Mr. Lebron encountered his handcuffed friends and the two police officers in the lobby of his building. He told the officers that he lived in the building and that the teens had been visiting him. The officers responded that it was "too late" and placed the three young men in a police van…. The arresting officers took W.B., J.G., and their friend to the 44th Precinct, where they were locked in a cell. After approximately two hours, they were given summonses for trespassing and released. The trespassing charges against W.B., J.G., and their friend were later dismissed.
This is Michael Bloomberg’s New York – where, in a stirring homage to the underappreciated Wayans Brothers classic Don’t Be a Menace to South Central (While Drinking Your Juice in the Hood), you really can be arrested for "being black on a Friday night." (Okay, the Lebron incident was actually a Wednesday night – June 15 of last year).


  1. RW states: "The police state continues to grow..."

    One part of the puzzle that seldom gets examined is the growing Police State is a money making venture.

    One of the latest examples is the "Traffic Safety Camera" which records when you crossed the yellow light and some Tech issues a traffic ticket if you are deemed an enemy of the State (Try "facing your accuser" on this one...). One such camera in L.A. has made $3 million in crime fees alone. Dunnellon Florida has 3 lights on the main highway and the charge per offense is $300 and 3 points on your license.

    State Power continues to abuse and grow.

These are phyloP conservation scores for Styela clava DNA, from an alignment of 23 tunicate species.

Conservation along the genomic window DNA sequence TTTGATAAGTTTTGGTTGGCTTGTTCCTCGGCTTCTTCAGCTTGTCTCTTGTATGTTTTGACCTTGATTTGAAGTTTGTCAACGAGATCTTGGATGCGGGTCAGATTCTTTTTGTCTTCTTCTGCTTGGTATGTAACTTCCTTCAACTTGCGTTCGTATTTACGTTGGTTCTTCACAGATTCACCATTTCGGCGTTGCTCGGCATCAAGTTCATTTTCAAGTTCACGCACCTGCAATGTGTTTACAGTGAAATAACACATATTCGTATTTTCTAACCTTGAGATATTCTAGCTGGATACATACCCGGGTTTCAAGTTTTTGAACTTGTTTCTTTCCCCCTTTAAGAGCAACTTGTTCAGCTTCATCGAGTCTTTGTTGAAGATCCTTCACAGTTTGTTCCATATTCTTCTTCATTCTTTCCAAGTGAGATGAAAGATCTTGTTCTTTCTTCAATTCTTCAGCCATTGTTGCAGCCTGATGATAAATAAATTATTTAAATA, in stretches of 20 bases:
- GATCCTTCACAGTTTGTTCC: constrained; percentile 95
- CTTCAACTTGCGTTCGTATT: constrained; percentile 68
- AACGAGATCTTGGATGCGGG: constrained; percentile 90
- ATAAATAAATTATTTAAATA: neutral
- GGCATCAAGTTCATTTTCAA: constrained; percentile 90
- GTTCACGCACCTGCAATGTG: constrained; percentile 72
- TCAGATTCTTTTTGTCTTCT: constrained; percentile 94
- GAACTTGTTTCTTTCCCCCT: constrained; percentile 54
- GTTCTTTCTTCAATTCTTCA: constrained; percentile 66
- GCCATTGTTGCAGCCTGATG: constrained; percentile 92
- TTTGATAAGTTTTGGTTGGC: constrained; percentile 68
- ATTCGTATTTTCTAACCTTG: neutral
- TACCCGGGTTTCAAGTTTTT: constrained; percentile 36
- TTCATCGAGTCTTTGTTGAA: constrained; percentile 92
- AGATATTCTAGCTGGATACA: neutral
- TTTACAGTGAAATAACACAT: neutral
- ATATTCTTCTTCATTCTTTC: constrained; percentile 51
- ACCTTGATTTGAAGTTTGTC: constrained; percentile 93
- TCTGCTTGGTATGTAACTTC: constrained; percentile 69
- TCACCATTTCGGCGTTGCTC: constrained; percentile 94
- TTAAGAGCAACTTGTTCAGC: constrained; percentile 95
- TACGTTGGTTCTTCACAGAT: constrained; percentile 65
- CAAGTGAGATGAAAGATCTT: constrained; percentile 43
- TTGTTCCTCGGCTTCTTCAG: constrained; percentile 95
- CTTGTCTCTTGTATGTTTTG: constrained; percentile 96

Charles Wilson

  2. That is insane.
    I had no idea this went on out that way.
    It is against Everything I was taught what it meant to be in America while at the same time it is Everything I was taught what it meant to live in the old East Germany or in Soviet Russia.

    That story to me is the essence of a police state under tyranny.

    Thank you for further enlightening me as to the true nature of things.

  3. My response would be:

    Show me a warrant, or justify probable cause or face a lawsuit if you even so much as delay me another second. If you touch me I'll have you charged with criminal assault even if I have to file the charges and take it to court myself.

    I'd bet they'll back down pretty quickly.

  4. This is an expected result of socialist/fascist state. What self-interested tenant would tolerate such intrusions, violations, and threats from their landlord in a truly free market? Well NYC is far, far removed from a free market so its citizens can't expect freedom on the street, in their homes, or even in their private communications.

  5. What is sad is to realize that most people don't recognize that we live in a police state as well the many people who recognize it but support it anyway.

  6. I don't know how things work in NYC, but I imagine the cops reaction to James Hancock's suggestion would be to laugh while beating him up.

    Heck, it seems as though cops everywhere don't even need warrants to break into People's homes and kill them:


    - clark

  7. @James Hancock: if you say that to NYPD they will not back down, they will take it as an invitation to beat your ass into the ground and then charge you with resisting arrest and obstructing justice.

  8. What about private property rights? The owner of the building is allowing the police to enter his property and patrol his or her hallways. The police do not enter the apartments of the tenants. What people need to focus on is the "stop and frisk" law that allows police to question and search anyone they deem to be suspicious. This is what is being abused by the police, allowing a police officer to enter your property to make sure it's safe should not be an issue in and of itself. The issue comes when we give this type of power to police officers who can abuse "stop and frisk" laws to harass people.